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Industry News

Published on October 19th, 2021 | by The GC Team

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And the survey says… ‘Keep it down will ya!’

Over half of UK consumers would like their home to be quieter and even more are drawn towards quieter domestic appliances, with the washing machine noted as the product most likely to offend.

The impact of domestic appliances on the tranquillity of the home has been highlighted in a survey by the independent global certification programme Quiet Mark, which came up with some “surprise findings”, one being the engagement of younger people, who showed particularly strong preferences for quieter technology.

With kitchens becoming the home office for many during the past 18 months, it’s perhaps not surprising that 82% of people said they have home appliances that they would like to make less noise. For 45% it is the washing machine, and for 43% the vacuum cleaner – both of which consumers wished were quieter than their current models.

While 57% of people said they would like a quieter home, the draw towards quieter appliances (62%) is stronger amongst those aged 18-34 (63%), compared to 54% of those aged 55+, and it is this younger group which is also willing to pay for the privilege of lower operational noise levels, with 63% prepared to shell out for quieter models.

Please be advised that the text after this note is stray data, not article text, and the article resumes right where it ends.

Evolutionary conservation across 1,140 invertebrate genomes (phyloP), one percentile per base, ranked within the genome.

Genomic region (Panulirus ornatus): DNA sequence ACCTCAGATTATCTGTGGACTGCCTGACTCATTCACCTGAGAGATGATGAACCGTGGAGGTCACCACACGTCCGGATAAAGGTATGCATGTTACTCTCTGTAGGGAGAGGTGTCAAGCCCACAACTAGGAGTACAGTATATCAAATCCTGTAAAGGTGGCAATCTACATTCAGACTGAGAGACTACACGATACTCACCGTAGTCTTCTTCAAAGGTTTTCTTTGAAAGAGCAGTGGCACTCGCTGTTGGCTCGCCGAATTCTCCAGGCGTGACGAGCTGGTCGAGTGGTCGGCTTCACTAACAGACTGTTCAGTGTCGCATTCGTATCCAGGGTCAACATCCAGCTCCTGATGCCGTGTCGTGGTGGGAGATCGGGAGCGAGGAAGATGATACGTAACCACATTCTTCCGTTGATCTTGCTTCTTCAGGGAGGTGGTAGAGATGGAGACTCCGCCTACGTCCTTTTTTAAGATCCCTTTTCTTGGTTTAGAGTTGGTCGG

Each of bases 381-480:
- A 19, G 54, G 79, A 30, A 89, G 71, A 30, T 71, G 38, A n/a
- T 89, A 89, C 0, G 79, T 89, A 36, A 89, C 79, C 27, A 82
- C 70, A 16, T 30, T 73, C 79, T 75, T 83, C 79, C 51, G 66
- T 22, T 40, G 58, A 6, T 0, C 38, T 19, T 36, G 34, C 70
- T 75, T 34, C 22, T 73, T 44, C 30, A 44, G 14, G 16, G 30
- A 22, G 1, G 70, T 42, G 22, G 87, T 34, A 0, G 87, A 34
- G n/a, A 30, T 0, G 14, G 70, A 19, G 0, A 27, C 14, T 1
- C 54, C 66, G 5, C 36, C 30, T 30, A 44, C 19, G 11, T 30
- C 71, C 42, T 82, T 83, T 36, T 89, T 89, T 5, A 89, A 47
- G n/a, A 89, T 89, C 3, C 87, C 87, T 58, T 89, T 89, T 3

The survey, carried out by Opinium Research, sampling 2,000 UK adults aged 18+ across all regions, also showed that 79% of consumers care how loud an appliance is when purchasing one for their home, so noise levels have become a pivotal selling point.

John Lewis’s technology director Laurence Mitchell says there are more than 10,000 searches a month for appliances that include the term “quiet” on the retailer’s website, with washing machines and kettles the most likely products to be linked to the search.

There is also another downside associated with noise, and this, according to the Quiet Mark survey, is a general lack of knowledge related to the health risks it poses.

For example: 39% of people incorrectly believe that hearing loss begins at 110 decibels, about the noise level of a rock concert, and only 47% know that exposure to noise can disturb sleep and cause high blood pressure and cardiovascular disease… and just 19% of people know that, according to the World Health Organisation, noise is the second biggest killing natural pollutant after air pollution.

“Because sound is invisible it is often overlooked. Yet, the fundamental impact it has on all the physical rhythms of our bodies, our hormones, heart rate and brainwaves is so profound and inherent to our wellbeing,” said Poppy Szkiler, CEO & CoFounder of Quiet Mark. 

“There is still a huge knowledge gap about this in the UK, which often prevents noise reduction being made a priority in the design focus of new product development, yet unwanted noise is a serious pollutant which affects our brainwaves, heart rate, all our physical rhythms.”

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